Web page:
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Hillsborough verdict greatest victory ever won by Liverpool

By Steven Beacom

There were smiles, hugs, tears and a rousing rendition of You'll Never Walk Alone outside the Coroner's Court in Warrington.

Justice had finally been done for the 96 Liverpool supporters killed at Hillsborough in Sheffield on April 15, 1989.

And the families of those who perished that dreadful day could celebrate winning the fight of their lives.

It took them 27 years, yet they never gave up.

The pain of losing a son, daughter, mum, dad, brother or sister will always remain for the families and there will still be anger that justice took so long to be served, but they can also feel proud of their monumental efforts.

They have been working and waiting almost three decades for yesterday's verdict, delivered by the jury after an agonising inquest that lasted over two years, poring over all the horrific and heartbreaking details.

That afternoon in 1989, thousands of football fans travelled to Yorkshire to cheer on their favourite teams, Liverpool and Nottingham Forest, with a place in the FA Cup final at stake.

Tragically, 96 did not make it home.

Think about that for a second. Filled with excitement and enthusiasm they went to a sporting occasion, as the vast majority of us will have done at some time in our lives, and did not make it home.

Men and women. Boys and girls. It was the most harrowing, traumatic experience for the families and friends of those who died.

And for those supporters who survived there were nightmares and guilt, having witnessed death occurring in front of them, even though they were powerless to stop it. Liverpool was overwhelmed with emotion and grief. The city wept.

More hurt was to follow when the Liverpool supporters were blamed by Government officials, high-ranking police officers and elements of the media for what happened on April 15, 1989. That was just too much to take - and accept - leading to a fierce battle and campaign for the truth to emerge.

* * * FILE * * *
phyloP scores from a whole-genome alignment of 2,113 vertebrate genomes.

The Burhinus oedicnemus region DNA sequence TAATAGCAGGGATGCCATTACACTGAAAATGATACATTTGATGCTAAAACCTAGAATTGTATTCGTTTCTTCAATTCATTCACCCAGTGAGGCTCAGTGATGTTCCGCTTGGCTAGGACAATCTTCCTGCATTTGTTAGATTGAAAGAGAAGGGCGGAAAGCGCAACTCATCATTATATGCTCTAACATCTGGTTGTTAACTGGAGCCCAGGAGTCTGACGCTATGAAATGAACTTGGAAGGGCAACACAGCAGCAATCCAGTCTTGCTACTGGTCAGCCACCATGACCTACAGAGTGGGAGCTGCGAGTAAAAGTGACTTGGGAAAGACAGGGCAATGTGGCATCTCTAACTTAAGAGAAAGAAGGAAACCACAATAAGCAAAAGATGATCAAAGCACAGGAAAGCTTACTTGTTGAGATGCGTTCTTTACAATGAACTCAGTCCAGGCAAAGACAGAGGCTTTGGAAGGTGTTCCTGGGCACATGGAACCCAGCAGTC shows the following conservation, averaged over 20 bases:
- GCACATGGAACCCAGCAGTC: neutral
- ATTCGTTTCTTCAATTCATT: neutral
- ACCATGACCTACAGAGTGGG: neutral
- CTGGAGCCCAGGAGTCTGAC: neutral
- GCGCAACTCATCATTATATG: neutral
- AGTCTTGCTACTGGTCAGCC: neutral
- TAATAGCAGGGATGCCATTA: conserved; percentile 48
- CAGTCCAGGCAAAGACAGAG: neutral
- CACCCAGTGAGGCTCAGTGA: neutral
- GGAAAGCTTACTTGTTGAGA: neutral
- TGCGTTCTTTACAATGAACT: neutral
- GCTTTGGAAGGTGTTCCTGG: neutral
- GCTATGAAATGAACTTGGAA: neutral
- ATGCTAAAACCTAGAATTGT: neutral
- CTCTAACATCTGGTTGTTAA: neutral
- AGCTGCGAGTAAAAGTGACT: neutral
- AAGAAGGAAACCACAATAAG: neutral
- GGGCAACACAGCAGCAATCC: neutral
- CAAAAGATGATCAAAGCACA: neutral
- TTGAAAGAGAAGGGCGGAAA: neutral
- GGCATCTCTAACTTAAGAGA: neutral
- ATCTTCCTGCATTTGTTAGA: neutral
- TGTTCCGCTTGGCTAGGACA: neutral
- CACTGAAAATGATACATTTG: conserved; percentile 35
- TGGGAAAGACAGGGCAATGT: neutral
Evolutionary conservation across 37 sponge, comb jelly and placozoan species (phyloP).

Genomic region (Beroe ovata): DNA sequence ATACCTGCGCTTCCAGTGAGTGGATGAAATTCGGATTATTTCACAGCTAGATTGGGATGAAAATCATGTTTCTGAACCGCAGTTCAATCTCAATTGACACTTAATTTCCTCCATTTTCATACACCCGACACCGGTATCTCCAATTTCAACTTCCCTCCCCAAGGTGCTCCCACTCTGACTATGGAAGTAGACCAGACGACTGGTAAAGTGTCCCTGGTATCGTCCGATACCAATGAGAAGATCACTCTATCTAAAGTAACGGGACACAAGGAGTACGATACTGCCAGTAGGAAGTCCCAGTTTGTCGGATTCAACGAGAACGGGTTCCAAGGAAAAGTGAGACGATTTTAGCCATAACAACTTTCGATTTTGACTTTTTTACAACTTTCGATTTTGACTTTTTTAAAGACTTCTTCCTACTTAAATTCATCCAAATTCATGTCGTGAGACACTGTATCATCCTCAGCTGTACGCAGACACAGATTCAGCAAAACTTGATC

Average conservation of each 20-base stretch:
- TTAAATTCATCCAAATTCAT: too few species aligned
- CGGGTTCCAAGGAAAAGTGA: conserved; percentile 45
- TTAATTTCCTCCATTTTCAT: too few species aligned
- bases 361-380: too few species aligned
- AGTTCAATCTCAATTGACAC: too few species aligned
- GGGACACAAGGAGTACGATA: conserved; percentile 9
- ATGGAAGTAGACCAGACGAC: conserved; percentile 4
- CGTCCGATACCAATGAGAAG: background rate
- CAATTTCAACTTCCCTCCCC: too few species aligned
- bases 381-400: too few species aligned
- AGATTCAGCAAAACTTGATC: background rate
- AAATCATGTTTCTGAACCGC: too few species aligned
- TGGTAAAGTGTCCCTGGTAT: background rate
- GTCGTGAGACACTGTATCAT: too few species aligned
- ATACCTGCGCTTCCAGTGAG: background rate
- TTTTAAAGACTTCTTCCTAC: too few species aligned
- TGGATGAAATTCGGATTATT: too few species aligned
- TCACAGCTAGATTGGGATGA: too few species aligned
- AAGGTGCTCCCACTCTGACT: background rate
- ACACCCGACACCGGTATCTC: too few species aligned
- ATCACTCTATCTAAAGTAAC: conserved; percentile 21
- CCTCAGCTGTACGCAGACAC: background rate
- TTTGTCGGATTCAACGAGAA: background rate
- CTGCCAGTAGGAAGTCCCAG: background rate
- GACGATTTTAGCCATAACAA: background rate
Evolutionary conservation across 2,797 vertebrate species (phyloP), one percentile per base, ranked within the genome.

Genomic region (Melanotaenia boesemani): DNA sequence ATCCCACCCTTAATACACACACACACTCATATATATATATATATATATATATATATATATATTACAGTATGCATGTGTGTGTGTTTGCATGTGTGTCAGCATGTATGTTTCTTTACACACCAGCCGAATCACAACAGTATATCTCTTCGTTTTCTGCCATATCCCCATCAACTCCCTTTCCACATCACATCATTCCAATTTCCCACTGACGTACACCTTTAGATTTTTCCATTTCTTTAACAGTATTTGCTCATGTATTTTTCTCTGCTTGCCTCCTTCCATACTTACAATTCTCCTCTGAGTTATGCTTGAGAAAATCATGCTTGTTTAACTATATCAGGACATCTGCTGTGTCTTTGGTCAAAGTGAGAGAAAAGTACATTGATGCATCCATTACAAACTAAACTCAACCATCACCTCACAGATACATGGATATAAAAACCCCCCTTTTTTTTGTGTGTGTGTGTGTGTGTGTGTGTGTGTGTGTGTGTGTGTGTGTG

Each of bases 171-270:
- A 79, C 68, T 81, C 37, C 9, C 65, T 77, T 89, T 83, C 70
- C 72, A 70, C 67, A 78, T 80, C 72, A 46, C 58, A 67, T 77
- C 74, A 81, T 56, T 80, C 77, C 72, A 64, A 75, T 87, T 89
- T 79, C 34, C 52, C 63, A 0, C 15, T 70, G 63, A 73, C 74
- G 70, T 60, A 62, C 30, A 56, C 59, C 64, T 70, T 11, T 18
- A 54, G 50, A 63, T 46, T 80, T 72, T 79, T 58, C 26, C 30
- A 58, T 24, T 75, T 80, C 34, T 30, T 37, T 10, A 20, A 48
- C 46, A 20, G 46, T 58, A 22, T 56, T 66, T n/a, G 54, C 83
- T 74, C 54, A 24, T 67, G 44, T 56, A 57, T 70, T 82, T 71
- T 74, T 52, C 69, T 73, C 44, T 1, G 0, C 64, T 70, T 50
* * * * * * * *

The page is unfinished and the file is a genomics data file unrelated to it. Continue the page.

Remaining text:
Yesterday, it did, as the jury concluded Liverpool fans were unlawfully killed at Hillsborough.

In no way were the supporters to blame. Police errors caused a dangerous situation at the turnstiles, and failures by commanding officers caused a crush on the Leppings Lane terraces. Defects at the stadium contributed to the disaster and the emergency response, including the ambulance service, was delayed.

It is sad that between 1989 and today some family members of the 96 and passionate campaigners have passed away. They, too, should be remembered today for the sacrifices they made to do right by their own.

Over the years Liverpool have enjoyed many great victories on the field. This, though, can be viewed as the greatest triumph of all associated with the football club.

This was Justice for the 96.

  • Steven Beacom is the Belfast Telegraph's sports editor

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